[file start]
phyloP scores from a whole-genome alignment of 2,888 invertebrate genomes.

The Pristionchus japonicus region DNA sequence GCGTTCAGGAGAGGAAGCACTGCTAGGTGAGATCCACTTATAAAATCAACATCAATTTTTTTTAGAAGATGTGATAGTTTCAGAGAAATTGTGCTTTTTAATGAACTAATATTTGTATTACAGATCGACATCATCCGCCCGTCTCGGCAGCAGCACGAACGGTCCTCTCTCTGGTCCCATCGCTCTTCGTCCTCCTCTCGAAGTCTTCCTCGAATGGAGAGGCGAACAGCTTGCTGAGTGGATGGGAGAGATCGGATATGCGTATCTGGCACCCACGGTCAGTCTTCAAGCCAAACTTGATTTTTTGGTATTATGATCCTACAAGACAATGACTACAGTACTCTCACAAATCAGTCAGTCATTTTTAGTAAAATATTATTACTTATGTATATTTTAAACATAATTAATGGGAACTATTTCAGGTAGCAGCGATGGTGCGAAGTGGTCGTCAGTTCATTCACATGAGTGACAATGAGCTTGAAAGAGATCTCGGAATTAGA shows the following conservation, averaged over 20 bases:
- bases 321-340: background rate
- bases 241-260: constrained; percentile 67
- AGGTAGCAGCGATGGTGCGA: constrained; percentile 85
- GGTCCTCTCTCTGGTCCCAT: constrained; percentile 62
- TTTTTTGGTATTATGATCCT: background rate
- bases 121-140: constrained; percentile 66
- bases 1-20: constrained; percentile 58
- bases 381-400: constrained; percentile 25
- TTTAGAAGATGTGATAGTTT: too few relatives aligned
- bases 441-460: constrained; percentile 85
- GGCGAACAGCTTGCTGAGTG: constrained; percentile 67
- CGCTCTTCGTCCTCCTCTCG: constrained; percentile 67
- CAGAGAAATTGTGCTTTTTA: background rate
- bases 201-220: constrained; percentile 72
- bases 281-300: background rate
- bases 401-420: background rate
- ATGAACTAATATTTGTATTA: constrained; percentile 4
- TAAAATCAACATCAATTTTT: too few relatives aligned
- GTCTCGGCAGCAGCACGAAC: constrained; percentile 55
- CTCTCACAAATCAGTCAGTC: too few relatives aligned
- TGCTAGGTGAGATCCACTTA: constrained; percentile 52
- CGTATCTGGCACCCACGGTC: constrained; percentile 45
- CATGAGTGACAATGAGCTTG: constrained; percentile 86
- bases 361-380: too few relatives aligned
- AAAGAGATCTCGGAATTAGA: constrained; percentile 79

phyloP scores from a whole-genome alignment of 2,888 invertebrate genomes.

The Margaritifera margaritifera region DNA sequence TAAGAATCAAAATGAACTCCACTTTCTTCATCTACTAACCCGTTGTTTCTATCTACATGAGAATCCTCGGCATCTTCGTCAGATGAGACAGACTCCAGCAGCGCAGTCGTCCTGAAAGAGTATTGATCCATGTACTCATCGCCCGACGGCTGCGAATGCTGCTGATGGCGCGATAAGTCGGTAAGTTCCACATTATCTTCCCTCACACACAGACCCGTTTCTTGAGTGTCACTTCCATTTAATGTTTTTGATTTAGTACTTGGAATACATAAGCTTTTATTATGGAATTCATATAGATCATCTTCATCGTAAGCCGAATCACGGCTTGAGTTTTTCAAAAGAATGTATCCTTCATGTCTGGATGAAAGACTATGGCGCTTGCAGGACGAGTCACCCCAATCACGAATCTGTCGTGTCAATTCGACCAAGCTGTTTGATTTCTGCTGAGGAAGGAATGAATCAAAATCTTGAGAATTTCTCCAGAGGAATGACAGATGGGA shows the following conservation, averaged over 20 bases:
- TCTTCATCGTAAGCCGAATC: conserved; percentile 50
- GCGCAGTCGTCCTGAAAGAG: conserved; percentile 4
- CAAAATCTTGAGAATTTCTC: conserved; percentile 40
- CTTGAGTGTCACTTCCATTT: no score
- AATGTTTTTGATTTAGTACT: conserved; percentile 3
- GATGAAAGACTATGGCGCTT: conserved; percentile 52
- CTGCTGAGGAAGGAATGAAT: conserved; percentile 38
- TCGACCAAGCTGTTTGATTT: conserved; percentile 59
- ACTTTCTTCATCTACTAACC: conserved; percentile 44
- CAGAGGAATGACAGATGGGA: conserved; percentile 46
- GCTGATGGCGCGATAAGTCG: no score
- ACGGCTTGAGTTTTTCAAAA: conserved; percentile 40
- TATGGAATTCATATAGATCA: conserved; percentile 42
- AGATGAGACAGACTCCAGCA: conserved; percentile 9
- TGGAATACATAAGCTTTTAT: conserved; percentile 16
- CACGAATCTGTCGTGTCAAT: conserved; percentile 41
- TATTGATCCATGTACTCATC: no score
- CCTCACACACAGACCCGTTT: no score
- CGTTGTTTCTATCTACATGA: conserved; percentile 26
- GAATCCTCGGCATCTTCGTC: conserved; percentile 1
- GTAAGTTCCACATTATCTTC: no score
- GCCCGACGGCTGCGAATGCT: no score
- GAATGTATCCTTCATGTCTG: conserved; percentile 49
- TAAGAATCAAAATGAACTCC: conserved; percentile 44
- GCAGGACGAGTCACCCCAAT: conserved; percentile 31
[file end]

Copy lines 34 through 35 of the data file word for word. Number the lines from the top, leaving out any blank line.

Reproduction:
- AATGTTTTTGATTTAGTACT: conserved; percentile 3
- GATGAAAGACTATGGCGCTT: conserved; percentile 52